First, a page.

So if you are making a loss you expect taxpayers to pick up the rest even though, unlike the customers, they get no benefit from the business? If the profit margin is tight why wouldn’t people support it, unless the product they are buying is frivolous and no truly needed? If so, why should taxpayer scarce dollars be required to subsidize those losses?

—————————————

I don’t think you are following me. My point is that if there is no profit there is nothing to tax. A loss making company is already in lots of trouble without additional taxes.

#84 Sheesh on 07.18.21 at 9:24 pm

#66 When Will They Raise Rates? on 07.18.21 at 7:18 pm

Thanks for confirming:
‘But if you ask whether we should perhaps question the single solitary source of information they choose to believe in the face of overwhelming consensus to the contrary they lose it.

I think it’s probably just people who feel that they have no control in their lives so the idea of being the only one who knows “the truth” gives them some feeling of power. It makes them feel special. A wolf among sheep’.

Nail on head, Soggy

#85 crowdedelevatorfartz on 07.18.21 at 9:43 pm

I was working on an emergency repair Saturday night.
The tradesman I had to help was talking about his retirement in 5 years or less.

He has a union pension that has been reduced twice because, “The company that handled the pension for over 30 years…..lost money”.

So I asked him if he had any money personally invested for retirement.
“Yup, about 400k.”
RRSP’s? TFSA’s? I asked.
“Yeah but we just used our TFSA money to buy a Lexus with all cash …..for the wife….because I dont like debt…….”

I stopped asking questions…..

#86 TurnerNation on 07.18.21 at 10:01 pm

No Boss we absolutely cannot go back, with the Deadly Delta Variant rampaging around the world.
In fact here’s a note from my Doctor that, due to my currently health status it is recommend that I remain working at home.

………………….

— If you haven’t figured out that all this is about control… and Chaos. This global reset will be here till at least 2025.
(But the hospital capacity guys, the capacity!!)

https://www.macleans.ca/news/will-canadians-need-covid-booster-shots/
“On April 23, Prime Minister Justin Trudeau announced that the federal government had “reached an agreement with Pfizer for 35 million booster doses for next year and 30 million in the year after. This deal includes options to add 30 million doses in both 2022 and 2023 and an option for 60 million doses in 2024.” He said that Ottawa was “in ongoing discussions with other vaccine manufacturers about their plans for booster shots, too.””

—————–

— CV = control. Control over our breeding. Is there anything it cannot do?

https://nypost.com/2021/07/18/athletes-to-sleep-on-anti-sex-cardboard-beds-at-olympic-games/
“The world’s best sports competitors are set to spend their nights on cardboard beds — allegedly designed to collapse under the weight of fornicators to discourage sex amid COVID-19.”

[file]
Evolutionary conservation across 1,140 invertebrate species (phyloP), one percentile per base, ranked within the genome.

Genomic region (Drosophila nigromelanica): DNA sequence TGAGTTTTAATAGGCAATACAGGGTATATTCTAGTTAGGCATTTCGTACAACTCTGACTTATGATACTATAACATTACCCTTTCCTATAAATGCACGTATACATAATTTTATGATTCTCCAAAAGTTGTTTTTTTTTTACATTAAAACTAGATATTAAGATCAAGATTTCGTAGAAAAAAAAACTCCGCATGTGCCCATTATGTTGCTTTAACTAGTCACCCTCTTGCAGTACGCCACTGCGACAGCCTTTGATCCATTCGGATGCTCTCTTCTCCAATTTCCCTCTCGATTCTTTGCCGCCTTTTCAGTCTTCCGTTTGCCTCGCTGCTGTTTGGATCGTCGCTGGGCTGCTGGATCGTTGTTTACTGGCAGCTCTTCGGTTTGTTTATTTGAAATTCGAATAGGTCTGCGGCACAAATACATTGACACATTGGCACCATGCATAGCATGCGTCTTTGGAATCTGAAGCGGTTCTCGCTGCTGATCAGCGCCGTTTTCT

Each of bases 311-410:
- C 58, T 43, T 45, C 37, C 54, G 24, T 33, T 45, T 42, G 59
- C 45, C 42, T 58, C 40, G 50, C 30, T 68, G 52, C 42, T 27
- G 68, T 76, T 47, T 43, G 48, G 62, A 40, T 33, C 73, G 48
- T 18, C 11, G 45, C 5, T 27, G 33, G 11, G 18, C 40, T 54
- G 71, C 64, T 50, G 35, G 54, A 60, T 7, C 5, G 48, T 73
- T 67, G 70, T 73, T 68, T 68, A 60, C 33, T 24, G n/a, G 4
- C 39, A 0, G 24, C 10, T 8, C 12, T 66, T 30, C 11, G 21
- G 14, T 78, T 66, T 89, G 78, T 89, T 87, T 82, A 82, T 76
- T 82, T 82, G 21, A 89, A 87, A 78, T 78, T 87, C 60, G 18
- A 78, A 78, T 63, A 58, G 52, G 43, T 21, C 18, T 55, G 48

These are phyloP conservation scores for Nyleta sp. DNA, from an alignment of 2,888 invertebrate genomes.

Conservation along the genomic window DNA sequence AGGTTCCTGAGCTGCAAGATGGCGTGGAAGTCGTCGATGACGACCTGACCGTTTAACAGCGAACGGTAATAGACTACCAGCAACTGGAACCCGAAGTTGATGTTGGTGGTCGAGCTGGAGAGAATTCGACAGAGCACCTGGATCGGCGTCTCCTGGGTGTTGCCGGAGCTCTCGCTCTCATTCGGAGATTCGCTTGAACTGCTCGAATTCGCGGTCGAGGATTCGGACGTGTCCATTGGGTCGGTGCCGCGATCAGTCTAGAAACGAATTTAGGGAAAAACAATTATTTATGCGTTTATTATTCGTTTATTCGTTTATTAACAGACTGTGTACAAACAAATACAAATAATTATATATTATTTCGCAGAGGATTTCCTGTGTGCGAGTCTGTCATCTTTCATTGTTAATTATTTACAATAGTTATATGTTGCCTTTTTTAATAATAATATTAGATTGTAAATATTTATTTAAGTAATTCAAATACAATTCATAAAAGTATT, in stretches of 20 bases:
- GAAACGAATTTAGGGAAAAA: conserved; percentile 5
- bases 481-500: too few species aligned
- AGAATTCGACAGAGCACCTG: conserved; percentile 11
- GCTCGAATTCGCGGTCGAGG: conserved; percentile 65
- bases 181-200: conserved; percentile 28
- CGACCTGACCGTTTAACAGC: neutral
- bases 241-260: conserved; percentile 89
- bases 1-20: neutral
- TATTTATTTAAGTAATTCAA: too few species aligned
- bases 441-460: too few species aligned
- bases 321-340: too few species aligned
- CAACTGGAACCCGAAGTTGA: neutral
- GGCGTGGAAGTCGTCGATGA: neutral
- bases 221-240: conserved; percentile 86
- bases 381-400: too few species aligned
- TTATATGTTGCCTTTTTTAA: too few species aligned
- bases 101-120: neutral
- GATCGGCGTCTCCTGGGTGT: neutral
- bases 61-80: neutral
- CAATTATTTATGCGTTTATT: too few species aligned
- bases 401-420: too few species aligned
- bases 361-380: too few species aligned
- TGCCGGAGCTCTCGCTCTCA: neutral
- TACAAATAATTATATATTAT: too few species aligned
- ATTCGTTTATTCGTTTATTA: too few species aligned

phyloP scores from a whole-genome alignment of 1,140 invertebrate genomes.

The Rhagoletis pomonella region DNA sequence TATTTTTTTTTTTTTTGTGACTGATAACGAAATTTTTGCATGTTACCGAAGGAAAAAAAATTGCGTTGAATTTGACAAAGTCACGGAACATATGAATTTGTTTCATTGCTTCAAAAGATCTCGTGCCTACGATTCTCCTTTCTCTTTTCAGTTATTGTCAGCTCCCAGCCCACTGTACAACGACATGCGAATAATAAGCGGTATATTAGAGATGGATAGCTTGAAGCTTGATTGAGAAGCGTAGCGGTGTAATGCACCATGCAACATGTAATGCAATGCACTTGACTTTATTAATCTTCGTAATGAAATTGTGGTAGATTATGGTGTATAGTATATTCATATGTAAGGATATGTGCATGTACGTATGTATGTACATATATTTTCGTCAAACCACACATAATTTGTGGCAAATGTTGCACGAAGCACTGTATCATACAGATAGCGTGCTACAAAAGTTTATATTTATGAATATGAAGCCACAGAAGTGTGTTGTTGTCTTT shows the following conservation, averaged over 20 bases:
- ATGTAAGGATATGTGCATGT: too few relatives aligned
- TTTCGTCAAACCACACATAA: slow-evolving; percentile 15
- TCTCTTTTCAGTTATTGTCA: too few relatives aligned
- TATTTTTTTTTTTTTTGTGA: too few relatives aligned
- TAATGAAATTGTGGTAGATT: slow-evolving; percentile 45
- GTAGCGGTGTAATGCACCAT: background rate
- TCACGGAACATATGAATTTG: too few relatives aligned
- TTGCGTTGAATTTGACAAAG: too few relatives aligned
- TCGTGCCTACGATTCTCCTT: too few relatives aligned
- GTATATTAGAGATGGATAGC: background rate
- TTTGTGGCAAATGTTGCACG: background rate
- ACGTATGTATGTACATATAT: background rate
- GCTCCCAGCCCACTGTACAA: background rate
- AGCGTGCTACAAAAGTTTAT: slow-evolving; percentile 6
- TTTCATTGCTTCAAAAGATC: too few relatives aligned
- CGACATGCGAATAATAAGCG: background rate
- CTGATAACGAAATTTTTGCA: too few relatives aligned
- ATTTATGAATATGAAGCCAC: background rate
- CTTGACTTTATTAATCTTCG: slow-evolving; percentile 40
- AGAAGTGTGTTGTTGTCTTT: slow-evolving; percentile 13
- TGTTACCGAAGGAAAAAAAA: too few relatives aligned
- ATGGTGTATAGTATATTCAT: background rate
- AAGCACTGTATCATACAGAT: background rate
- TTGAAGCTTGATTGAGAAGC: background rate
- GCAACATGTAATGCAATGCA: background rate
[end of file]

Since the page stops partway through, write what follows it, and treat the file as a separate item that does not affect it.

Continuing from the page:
— No this global system of control will not be going away.

.COVID: Entrance of vaccinated to Israel postponed again amid outbreak(jpost.com)

.Official reportedly warns lockdown could be ordered for Rosh Hashanah (timesofisrael.com)

.Israel toughens COVID restrictions as delta infections rise(haaretz.com)

#87 NSNG on 07.18.21 at 10:08 pm

#83 Nonplused on 07.18.21 at 8:17 pm

I don’t think you are following me. My point is that if there is no profit there is nothing to tax. A loss making company is already in lots of trouble without additional taxes.

==================

A revenue tax may or may not affect a situation like that. Because it captures tax from a broader base of businesses, it should invariably be lower and there wouldn’t be a profit tax on top of that. It would be more like a fee to run your business similar to fees you already pay, just not up front.

Businesses already pay for a license, rent a building, buy material, and hire employees before they can even turn a profit. The revenue tax would be after those expenses but before they turn a profit.

Since everyone would be paying it and not hiding profits in expenses, it should be much lower than what business taxes are now.

Whether they turn a profit is immaterial to the conversation because they are in the same boat as every other business in Canada in that regard. It’s a level playing field upon which all must compete. Turn a profit, raise prices and risk losing customers, or die.

For example, would a bank make a loan knowing they can’t write off the loan loss against past or future profits? Would they be lending at 10X income or would they maybe charge a higher interest rate or put the borrower under much stricter scrutiny knowing they can’t use the loss to lower their tax liability?

#88 TurnerNation on 07.18.21 at 10:16 pm

!! Video of UN Armoured vehicles parked in Toronto.
Maybe they are just in there for an oil change…”lol”

https://old.reddit.com/r/censoredreality/comments/on0j1s/indieladyx_un_presence_in_canada/
“440 Garyray Drive is owned by Apotex: https://www1.apotex.com/ca/en/about-us/about-apotex
Apotex makes medical drugs.
Apotex was founded by Dr Barry Sherman, the same guy who was found murdered under very mysterious circumstances, along with his wife Honey Sherman, in their mansion back in Dec 2017: https://en.wikipedia.org/wiki/Barry_Sherman

#89 Father’s Daughter on 07.18.21 at 10:22 pm

#82 Love_The_Cottage
True. For me, small towns are where you are more likely to get to know your neighbour, your grocer, and your restauranteur. I’ll pass on the big city, nothing social about it.
__________________________________________